If your favorite part of Pride and Prejudice is Elizabeth cutting suitors to shreds with her wit, these books are for you. Although I am a Jane Austen fan, my personal favorite Enemies to Lovers couple is Beatrice and Benedick from Much Ado About Nothing. (Guilty secret, I like the movie better than the book. The dialogue really comes alive with Emma Thompson and Kenneth Branagh.)
When Benedick says “God keep your ladyship still in that mind, so some gentleman or other shall ‘scape a predestinate scratched face” and Beatrice fires back with . . .
. . . Ah. Perfection.
The main requirement for the books on this list is a couple who are on opposite sides of an issue and who are going to have to make a real effort to connect. Attitudes must change, hearts must soften and prejudice must be overcome before they can get to that satisfying Happily Ever After. Barbed comments to the love interest are a bonus.
*Note* We’re going to leave the obvious, millions-of-copies-sold heavyweights out of this list because A) everyone already knows about them, that’s why they’ve sold in the millions and B) there are lots of lists out there with those books on them and there’s no point beating everyone over the head with what they already know. Book descriptions come from Goodreads.
1. The Lotus Palace by Jeannie Lin (Historical)
Yue-ying is a servant to the Emperor’s concubines, and mostly interested in staying far, far away from rich men. Bai Huang is one of those rich men who move in parts of the palace she’s not even allowed to step in.
Murder and intrigues are going down, throwing them into the middle of it all, and they will have to work together regardless of her attitude towards rich playboys and his attitude towards servants who talk back.
Favorite part: The rich, beautiful, breathing descriptions of the culture. How many historical romances are set in China? A few, as it turns out, and all from Jeannie Lin.
2. Indigo by Beverley Jenkins (Historical)
Hester Wyatt escaped slavery and is now a dedicated member of Michigan’s Underground railroad. When one of her fellow conductors brings her an injured man to hide, Hester doesn’t hesitate.
The man in question is a vital member of the north’s Underground railroad network and has helped hundreds of her fellow slaves to freedom but Hester finds him so rude and arrogant, she begins to question her vow to hide him.
Favorite part: The slices of true history add extra interest to the story. For instance the reason for the title, which also happens to be why Hester wears elbow length gloves at all times.
3. The Hating Game by Sally Thorne (Contemporary)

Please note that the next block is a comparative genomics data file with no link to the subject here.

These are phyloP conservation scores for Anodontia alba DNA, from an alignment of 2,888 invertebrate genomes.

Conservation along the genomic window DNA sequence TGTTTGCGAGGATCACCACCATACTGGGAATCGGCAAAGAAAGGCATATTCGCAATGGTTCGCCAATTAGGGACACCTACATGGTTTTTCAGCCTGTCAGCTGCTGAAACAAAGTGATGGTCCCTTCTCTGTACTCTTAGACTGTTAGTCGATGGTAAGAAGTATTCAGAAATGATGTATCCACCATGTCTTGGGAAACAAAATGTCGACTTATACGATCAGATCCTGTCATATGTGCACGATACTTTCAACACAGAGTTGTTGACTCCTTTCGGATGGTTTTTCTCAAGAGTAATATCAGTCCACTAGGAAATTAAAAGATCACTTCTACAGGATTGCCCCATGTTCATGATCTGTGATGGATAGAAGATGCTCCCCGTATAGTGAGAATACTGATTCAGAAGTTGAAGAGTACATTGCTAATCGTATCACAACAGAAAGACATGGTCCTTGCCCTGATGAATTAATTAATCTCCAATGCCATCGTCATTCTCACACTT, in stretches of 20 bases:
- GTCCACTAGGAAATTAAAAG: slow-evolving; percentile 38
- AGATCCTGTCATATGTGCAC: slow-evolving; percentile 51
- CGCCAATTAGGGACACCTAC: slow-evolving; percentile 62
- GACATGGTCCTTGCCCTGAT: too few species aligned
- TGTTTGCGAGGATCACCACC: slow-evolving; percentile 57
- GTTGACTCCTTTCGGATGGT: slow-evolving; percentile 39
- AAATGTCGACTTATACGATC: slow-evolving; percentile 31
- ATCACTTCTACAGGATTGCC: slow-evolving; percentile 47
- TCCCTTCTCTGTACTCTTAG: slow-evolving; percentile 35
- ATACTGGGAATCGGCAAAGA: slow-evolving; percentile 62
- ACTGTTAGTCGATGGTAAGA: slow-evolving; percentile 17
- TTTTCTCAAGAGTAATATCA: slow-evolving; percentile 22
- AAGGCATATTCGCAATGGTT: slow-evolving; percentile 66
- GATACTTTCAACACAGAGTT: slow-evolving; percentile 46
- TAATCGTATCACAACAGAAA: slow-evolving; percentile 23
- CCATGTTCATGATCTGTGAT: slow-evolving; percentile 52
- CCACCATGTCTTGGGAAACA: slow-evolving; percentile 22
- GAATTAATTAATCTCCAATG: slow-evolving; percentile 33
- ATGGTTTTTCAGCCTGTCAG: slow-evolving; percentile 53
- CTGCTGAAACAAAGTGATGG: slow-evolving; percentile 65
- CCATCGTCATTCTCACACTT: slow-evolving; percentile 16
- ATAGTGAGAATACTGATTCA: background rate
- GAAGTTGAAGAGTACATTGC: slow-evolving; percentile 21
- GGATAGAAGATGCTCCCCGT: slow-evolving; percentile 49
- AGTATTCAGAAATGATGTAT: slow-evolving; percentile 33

Lucy Hutton and Joshua Templeman hate each other. They are executive assistants to co-CEOs of a publishing company and they clash over just about everything as they navigate through life with completely opposite personalities. A promotion is coming up that they both want, upping the tension between them.
As they struggle they begin to find out that the fine line between hate and love is becoming thinner every day.
Favorite quote: “It’s a corporate truth universally acknowledged that workers would rather eat rat skeletons than participate in group activities.”
4. Dating You/Hating You by Christina Lauren (Contemporary)
Carter and Evie meet and are immediately attracted in a hilarious Halloween party mishap. They’re both high-powered agents at competing firms in Hollywood, but that isn’t enough to squash the fire. When their two agencies merge—causing the pair to vie for the same position—all bets are off. What could have been a beautiful, blossoming romance turns into an all-out war of sabotage.
Carter and Evie are both thirty-something professionals—so why can’t they act like it? OK, so this one isn’t coming out until June, 2017. But Christina Lauren has hit the New York Times bestseller list 14 times and knows her way around the romance genre.
Favorite Part: the anticipation of a great new book.
5. The Queen of Atolia by Megan Whalen Turner (YA/Fantasy)
When Eugenides, the Thief of Eddis, stole Hamiathes’s Gift, the Queen of Attolia lost more than a mythical relic. She lost face. Everyone knew that Eugenides had outwitted and escaped her.
To restore her reputation and reassert her power, the Queen of Attolia will go to any length and accept any help that is offered…she will risk her country to execute the perfect revenge. Eugenides can steal anything. And he taunts the Queen of Attolia, moving through her strongholds seemingly at will.
When Eugenides finds his small mountain country at war with Attolia, he must steal a man, he must steal a queen, he must steal peace. But his greatest triumph, and his greatest loss, comes in capturing something that the Queen of Attolia thought she had sacrificed long ago.”
This book is YA/Fantasy genre and part of a series (Read The Thief first! You won’t regret it.) But the romance is central and every book in this series is better than the last. Genres are more like guidelines, anyway.
“I’ll be your minister–”
“Of the exchequer? You’d rob me blind.”
“I would never steal from you,” he said hotly.
“Oh? Where is my tourmaline necklace? Where are my missing earrings?”
“That necklace was hideous. It was the only way to keep you from wearing it.”
If you’re sitting there thinking we left out most of Georgette Heyer, Nora Roberts, Lisa Kleypas, Julia Quinn, and all of Mary Balogh you are very right. They fall under the “already well known” umbrella. We also left out Jane Austen and Charlotte Bronte. There are hundreds of great romances with this theme, picking just five was difficult! Tell us your favorites in the comments and add to the list.-